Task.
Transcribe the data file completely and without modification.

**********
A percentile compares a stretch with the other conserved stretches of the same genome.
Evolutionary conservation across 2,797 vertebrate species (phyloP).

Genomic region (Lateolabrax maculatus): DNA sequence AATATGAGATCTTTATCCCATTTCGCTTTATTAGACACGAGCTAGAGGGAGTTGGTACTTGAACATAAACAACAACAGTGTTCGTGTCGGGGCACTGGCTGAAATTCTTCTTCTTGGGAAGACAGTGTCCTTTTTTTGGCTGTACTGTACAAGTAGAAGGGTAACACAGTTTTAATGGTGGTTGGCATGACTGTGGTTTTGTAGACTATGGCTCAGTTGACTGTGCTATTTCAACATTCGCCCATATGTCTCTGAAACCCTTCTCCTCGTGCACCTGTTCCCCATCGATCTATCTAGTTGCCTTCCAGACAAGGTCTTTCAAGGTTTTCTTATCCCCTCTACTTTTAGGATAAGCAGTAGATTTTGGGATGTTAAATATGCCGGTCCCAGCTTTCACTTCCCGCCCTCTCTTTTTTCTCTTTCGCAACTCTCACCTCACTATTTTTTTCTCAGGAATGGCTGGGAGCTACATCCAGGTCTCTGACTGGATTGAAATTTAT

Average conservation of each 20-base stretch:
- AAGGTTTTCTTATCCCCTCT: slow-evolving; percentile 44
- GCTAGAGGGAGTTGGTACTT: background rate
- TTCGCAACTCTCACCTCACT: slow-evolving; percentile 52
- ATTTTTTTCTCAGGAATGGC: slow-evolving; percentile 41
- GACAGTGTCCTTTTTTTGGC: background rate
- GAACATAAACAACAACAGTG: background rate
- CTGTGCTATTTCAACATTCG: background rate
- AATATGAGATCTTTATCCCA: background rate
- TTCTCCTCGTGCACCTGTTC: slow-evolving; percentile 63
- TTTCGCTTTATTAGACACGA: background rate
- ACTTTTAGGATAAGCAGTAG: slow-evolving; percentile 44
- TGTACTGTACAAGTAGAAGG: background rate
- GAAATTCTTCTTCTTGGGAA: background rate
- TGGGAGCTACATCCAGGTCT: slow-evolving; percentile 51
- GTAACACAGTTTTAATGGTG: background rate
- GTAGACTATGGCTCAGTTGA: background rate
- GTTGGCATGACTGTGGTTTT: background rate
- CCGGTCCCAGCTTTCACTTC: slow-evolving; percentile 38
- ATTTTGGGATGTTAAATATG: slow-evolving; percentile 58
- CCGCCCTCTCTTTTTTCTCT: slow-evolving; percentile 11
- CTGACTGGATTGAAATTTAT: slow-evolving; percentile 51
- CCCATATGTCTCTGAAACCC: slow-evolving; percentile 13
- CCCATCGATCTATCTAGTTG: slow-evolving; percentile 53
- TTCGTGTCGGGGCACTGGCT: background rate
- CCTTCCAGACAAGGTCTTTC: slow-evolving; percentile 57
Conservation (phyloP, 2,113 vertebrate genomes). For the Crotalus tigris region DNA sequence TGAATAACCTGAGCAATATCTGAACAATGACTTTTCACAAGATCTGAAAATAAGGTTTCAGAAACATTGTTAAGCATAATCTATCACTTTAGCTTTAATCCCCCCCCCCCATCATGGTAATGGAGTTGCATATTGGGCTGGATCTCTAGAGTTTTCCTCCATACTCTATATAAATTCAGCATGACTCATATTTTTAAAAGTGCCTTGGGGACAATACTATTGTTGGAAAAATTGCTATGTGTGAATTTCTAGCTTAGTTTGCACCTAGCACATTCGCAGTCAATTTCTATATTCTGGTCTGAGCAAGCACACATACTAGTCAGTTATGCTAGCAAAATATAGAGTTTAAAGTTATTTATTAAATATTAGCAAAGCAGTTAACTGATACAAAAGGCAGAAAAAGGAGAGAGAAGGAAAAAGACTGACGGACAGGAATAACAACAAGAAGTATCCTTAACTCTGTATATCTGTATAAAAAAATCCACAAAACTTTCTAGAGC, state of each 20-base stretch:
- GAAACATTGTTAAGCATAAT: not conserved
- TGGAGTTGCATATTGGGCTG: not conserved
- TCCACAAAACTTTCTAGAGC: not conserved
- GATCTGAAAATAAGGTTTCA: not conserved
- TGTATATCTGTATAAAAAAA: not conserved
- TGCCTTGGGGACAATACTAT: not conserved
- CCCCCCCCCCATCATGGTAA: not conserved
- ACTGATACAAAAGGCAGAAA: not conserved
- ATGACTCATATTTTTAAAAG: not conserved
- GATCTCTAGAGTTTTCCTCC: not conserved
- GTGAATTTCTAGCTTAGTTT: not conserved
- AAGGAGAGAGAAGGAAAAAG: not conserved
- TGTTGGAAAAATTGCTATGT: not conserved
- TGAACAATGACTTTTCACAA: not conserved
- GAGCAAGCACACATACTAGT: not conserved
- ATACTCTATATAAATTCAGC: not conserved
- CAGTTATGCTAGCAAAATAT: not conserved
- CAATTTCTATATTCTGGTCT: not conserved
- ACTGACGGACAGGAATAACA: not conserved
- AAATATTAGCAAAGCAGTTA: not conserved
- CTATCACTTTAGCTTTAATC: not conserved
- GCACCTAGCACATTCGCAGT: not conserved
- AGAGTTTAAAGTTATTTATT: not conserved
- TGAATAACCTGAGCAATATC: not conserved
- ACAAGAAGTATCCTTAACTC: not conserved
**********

A percentile compares a stretch with the other conserved stretches of the same genome.
Evolutionary conservation across 2,797 vertebrate species (phyloP).

Genomic region (Lateolabrax maculatus): DNA sequence AATATGAGATCTTTATCCCATTTCGCTTTATTAGACACGAGCTAGAGGGAGTTGGTACTTGAACATAAACAACAACAGTGTTCGTGTCGGGGCACTGGCTGAAATTCTTCTTCTTGGGAAGACAGTGTCCTTTTTTTGGCTGTACTGTACAAGTAGAAGGGTAACACAGTTTTAATGGTGGTTGGCATGACTGTGGTTTTGTAGACTATGGCTCAGTTGACTGTGCTATTTCAACATTCGCCCATATGTCTCTGAAACCCTTCTCCTCGTGCACCTGTTCCCCATCGATCTATCTAGTTGCCTTCCAGACAAGGTCTTTCAAGGTTTTCTTATCCCCTCTACTTTTAGGATAAGCAGTAGATTTTGGGATGTTAAATATGCCGGTCCCAGCTTTCACTTCCCGCCCTCTCTTTTTTCTCTTTCGCAACTCTCACCTCACTATTTTTTTCTCAGGAATGGCTGGGAGCTACATCCAGGTCTCTGACTGGATTGAAATTTAT

Average conservation of each 20-base stretch:
- AAGGTTTTCTTATCCCCTCT: slow-evolving; percentile 44
- GCTAGAGGGAGTTGGTACTT: background rate
- TTCGCAACTCTCACCTCACT: slow-evolving; percentile 52
- ATTTTTTTCTCAGGAATGGC: slow-evolving; percentile 41
- GACAGTGTCCTTTTTTTGGC: background rate
- GAACATAAACAACAACAGTG: background rate
- CTGTGCTATTTCAACATTCG: background rate
- AATATGAGATCTTTATCCCA: background rate
- TTCTCCTCGTGCACCTGTTC: slow-evolving; percentile 63
- TTTCGCTTTATTAGACACGA: background rate
- ACTTTTAGGATAAGCAGTAG: slow-evolving; percentile 44
- TGTACTGTACAAGTAGAAGG: background rate
- GAAATTCTTCTTCTTGGGAA: background rate
- TGGGAGCTACATCCAGGTCT: slow-evolving; percentile 51
- GTAACACAGTTTTAATGGTG: background rate
- GTAGACTATGGCTCAGTTGA: background rate
- GTTGGCATGACTGTGGTTTT: background rate
- CCGGTCCCAGCTTTCACTTC: slow-evolving; percentile 38
- ATTTTGGGATGTTAAATATG: slow-evolving; percentile 58
- CCGCCCTCTCTTTTTTCTCT: slow-evolving; percentile 11
- CTGACTGGATTGAAATTTAT: slow-evolving; percentile 51
- CCCATATGTCTCTGAAACCC: slow-evolving; percentile 13
- CCCATCGATCTATCTAGTTG: slow-evolving; percentile 53
- TTCGTGTCGGGGCACTGGCT: background rate
- CCTTCCAGACAAGGTCTTTC: slow-evolving; percentile 57
Conservation (phyloP, 2,113 vertebrate genomes). For the Crotalus tigris region DNA sequence TGAATAACCTGAGCAATATCTGAACAATGACTTTTCACAAGATCTGAAAATAAGGTTTCAGAAACATTGTTAAGCATAATCTATCACTTTAGCTTTAATCCCCCCCCCCCATCATGGTAATGGAGTTGCATATTGGGCTGGATCTCTAGAGTTTTCCTCCATACTCTATATAAATTCAGCATGACTCATATTTTTAAAAGTGCCTTGGGGACAATACTATTGTTGGAAAAATTGCTATGTGTGAATTTCTAGCTTAGTTTGCACCTAGCACATTCGCAGTCAATTTCTATATTCTGGTCTGAGCAAGCACACATACTAGTCAGTTATGCTAGCAAAATATAGAGTTTAAAGTTATTTATTAAATATTAGCAAAGCAGTTAACTGATACAAAAGGCAGAAAAAGGAGAGAGAAGGAAAAAGACTGACGGACAGGAATAACAACAAGAAGTATCCTTAACTCTGTATATCTGTATAAAAAAATCCACAAAACTTTCTAGAGC, state of each 20-base stretch:
- GAAACATTGTTAAGCATAAT: not conserved
- TGGAGTTGCATATTGGGCTG: not conserved
- TCCACAAAACTTTCTAGAGC: not conserved
- GATCTGAAAATAAGGTTTCA: not conserved
- TGTATATCTGTATAAAAAAA: not conserved
- TGCCTTGGGGACAATACTAT: not conserved
- CCCCCCCCCCATCATGGTAA: not conserved
- ACTGATACAAAAGGCAGAAA: not conserved
- ATGACTCATATTTTTAAAAG: not conserved
- GATCTCTAGAGTTTTCCTCC: not conserved
- GTGAATTTCTAGCTTAGTTT: not conserved
- AAGGAGAGAGAAGGAAAAAG: not conserved
- TGTTGGAAAAATTGCTATGT: not conserved
- TGAACAATGACTTTTCACAA: not conserved
- GAGCAAGCACACATACTAGT: not conserved
- ATACTCTATATAAATTCAGC: not conserved
- CAGTTATGCTAGCAAAATAT: not conserved
- CAATTTCTATATTCTGGTCT: not conserved
- ACTGACGGACAGGAATAACA: not conserved
- AAATATTAGCAAAGCAGTTA: not conserved
- CTATCACTTTAGCTTTAATC: not conserved
- GCACCTAGCACATTCGCAGT: not conserved
- AGAGTTTAAAGTTATTTATT: not conserved
- TGAATAACCTGAGCAATATC: not conserved
- ACAAGAAGTATCCTTAACTC: not conserved